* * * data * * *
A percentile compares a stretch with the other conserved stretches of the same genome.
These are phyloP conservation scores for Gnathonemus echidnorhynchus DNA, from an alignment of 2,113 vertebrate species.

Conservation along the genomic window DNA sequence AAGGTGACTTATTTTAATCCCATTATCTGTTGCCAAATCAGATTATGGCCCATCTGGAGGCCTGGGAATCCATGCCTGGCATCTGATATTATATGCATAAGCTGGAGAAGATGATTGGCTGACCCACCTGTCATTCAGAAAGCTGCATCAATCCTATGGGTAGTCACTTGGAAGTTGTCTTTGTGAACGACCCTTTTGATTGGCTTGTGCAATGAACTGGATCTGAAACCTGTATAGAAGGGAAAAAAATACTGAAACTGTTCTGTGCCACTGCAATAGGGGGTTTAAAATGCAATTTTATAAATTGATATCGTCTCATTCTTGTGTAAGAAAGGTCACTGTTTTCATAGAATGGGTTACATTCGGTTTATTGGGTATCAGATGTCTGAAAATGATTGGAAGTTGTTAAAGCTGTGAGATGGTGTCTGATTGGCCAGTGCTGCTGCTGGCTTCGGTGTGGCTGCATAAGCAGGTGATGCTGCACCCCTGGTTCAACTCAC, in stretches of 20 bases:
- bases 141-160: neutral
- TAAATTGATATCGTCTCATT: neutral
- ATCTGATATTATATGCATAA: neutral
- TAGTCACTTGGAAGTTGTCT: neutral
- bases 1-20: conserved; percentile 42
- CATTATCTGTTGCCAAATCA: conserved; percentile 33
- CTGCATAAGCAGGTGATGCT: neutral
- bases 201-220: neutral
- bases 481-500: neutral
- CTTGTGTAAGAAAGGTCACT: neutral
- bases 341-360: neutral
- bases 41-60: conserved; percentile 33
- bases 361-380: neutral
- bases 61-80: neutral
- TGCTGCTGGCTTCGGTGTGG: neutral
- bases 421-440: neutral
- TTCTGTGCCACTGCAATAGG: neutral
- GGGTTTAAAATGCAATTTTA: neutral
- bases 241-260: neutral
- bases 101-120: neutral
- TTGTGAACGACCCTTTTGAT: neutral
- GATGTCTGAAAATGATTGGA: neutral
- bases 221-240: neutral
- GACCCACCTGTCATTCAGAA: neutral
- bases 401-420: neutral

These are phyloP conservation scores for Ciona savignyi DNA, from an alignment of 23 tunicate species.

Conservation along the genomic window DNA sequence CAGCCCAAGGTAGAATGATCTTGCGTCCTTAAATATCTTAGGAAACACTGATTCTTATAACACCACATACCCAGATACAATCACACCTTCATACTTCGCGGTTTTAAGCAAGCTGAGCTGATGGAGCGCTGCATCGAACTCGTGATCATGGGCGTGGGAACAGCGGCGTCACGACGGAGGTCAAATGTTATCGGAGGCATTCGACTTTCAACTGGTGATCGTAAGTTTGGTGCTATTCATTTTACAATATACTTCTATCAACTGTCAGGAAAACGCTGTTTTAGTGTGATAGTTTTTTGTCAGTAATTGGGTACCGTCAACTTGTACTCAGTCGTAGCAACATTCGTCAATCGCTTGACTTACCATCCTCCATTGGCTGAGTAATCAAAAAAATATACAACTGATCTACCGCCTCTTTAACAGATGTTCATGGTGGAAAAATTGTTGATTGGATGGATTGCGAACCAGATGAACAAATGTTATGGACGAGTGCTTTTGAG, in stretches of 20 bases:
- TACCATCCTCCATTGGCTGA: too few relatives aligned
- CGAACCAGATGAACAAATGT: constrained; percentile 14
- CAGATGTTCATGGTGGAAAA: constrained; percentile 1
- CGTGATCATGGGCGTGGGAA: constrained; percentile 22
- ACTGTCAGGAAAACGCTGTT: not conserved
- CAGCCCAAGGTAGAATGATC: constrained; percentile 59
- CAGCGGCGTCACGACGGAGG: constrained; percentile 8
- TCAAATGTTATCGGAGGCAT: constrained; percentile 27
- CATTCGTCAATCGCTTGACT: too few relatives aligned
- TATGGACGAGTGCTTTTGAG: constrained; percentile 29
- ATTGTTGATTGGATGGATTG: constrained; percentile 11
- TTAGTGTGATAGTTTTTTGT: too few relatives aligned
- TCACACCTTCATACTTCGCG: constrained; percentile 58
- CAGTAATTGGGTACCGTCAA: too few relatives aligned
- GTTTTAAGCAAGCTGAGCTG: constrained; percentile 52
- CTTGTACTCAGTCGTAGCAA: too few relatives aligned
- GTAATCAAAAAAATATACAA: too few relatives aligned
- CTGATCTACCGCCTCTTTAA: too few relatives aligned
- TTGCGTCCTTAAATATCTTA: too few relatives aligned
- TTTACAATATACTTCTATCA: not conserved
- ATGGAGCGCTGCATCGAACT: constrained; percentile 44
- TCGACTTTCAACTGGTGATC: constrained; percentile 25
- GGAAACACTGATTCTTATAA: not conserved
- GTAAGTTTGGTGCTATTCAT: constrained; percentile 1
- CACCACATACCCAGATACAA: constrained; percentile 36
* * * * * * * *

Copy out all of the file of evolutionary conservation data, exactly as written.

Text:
A percentile compares a stretch with the other conserved stretches of the same genome.
These are phyloP conservation scores for Gnathonemus echidnorhynchus DNA, from an alignment of 2,113 vertebrate species.

Conservation along the genomic window DNA sequence AAGGTGACTTATTTTAATCCCATTATCTGTTGCCAAATCAGATTATGGCCCATCTGGAGGCCTGGGAATCCATGCCTGGCATCTGATATTATATGCATAAGCTGGAGAAGATGATTGGCTGACCCACCTGTCATTCAGAAAGCTGCATCAATCCTATGGGTAGTCACTTGGAAGTTGTCTTTGTGAACGACCCTTTTGATTGGCTTGTGCAATGAACTGGATCTGAAACCTGTATAGAAGGGAAAAAAATACTGAAACTGTTCTGTGCCACTGCAATAGGGGGTTTAAAATGCAATTTTATAAATTGATATCGTCTCATTCTTGTGTAAGAAAGGTCACTGTTTTCATAGAATGGGTTACATTCGGTTTATTGGGTATCAGATGTCTGAAAATGATTGGAAGTTGTTAAAGCTGTGAGATGGTGTCTGATTGGCCAGTGCTGCTGCTGGCTTCGGTGTGGCTGCATAAGCAGGTGATGCTGCACCCCTGGTTCAACTCAC, in stretches of 20 bases:
- bases 141-160: neutral
- TAAATTGATATCGTCTCATT: neutral
- ATCTGATATTATATGCATAA: neutral
- TAGTCACTTGGAAGTTGTCT: neutral
- bases 1-20: conserved; percentile 42
- CATTATCTGTTGCCAAATCA: conserved; percentile 33
- CTGCATAAGCAGGTGATGCT: neutral
- bases 201-220: neutral
- bases 481-500: neutral
- CTTGTGTAAGAAAGGTCACT: neutral
- bases 341-360: neutral
- bases 41-60: conserved; percentile 33
- bases 361-380: neutral
- bases 61-80: neutral
- TGCTGCTGGCTTCGGTGTGG: neutral
- bases 421-440: neutral
- TTCTGTGCCACTGCAATAGG: neutral
- GGGTTTAAAATGCAATTTTA: neutral
- bases 241-260: neutral
- bases 101-120: neutral
- TTGTGAACGACCCTTTTGAT: neutral
- GATGTCTGAAAATGATTGGA: neutral
- bases 221-240: neutral
- GACCCACCTGTCATTCAGAA: neutral
- bases 401-420: neutral

These are phyloP conservation scores for Ciona savignyi DNA, from an alignment of 23 tunicate species.

Conservation along the genomic window DNA sequence CAGCCCAAGGTAGAATGATCTTGCGTCCTTAAATATCTTAGGAAACACTGATTCTTATAACACCACATACCCAGATACAATCACACCTTCATACTTCGCGGTTTTAAGCAAGCTGAGCTGATGGAGCGCTGCATCGAACTCGTGATCATGGGCGTGGGAACAGCGGCGTCACGACGGAGGTCAAATGTTATCGGAGGCATTCGACTTTCAACTGGTGATCGTAAGTTTGGTGCTATTCATTTTACAATATACTTCTATCAACTGTCAGGAAAACGCTGTTTTAGTGTGATAGTTTTTTGTCAGTAATTGGGTACCGTCAACTTGTACTCAGTCGTAGCAACATTCGTCAATCGCTTGACTTACCATCCTCCATTGGCTGAGTAATCAAAAAAATATACAACTGATCTACCGCCTCTTTAACAGATGTTCATGGTGGAAAAATTGTTGATTGGATGGATTGCGAACCAGATGAACAAATGTTATGGACGAGTGCTTTTGAG, in stretches of 20 bases:
- TACCATCCTCCATTGGCTGA: too few relatives aligned
- CGAACCAGATGAACAAATGT: constrained; percentile 14
- CAGATGTTCATGGTGGAAAA: constrained; percentile 1
- CGTGATCATGGGCGTGGGAA: constrained; percentile 22
- ACTGTCAGGAAAACGCTGTT: not conserved
- CAGCCCAAGGTAGAATGATC: constrained; percentile 59
- CAGCGGCGTCACGACGGAGG: constrained; percentile 8
- TCAAATGTTATCGGAGGCAT: constrained; percentile 27
- CATTCGTCAATCGCTTGACT: too few relatives aligned
- TATGGACGAGTGCTTTTGAG: constrained; percentile 29
- ATTGTTGATTGGATGGATTG: constrained; percentile 11
- TTAGTGTGATAGTTTTTTGT: too few relatives aligned
- TCACACCTTCATACTTCGCG: constrained; percentile 58
- CAGTAATTGGGTACCGTCAA: too few relatives aligned
- GTTTTAAGCAAGCTGAGCTG: constrained; percentile 52
- CTTGTACTCAGTCGTAGCAA: too few relatives aligned
- GTAATCAAAAAAATATACAA: too few relatives aligned
- CTGATCTACCGCCTCTTTAA: too few relatives aligned
- TTGCGTCCTTAAATATCTTA: too few relatives aligned
- TTTACAATATACTTCTATCA: not conserved
- ATGGAGCGCTGCATCGAACT: constrained; percentile 44
- TCGACTTTCAACTGGTGATC: constrained; percentile 25
- GGAAACACTGATTCTTATAA: not conserved
- GTAAGTTTGGTGCTATTCAT: constrained; percentile 1
- CACCACATACCCAGATACAA: constrained; percentile 36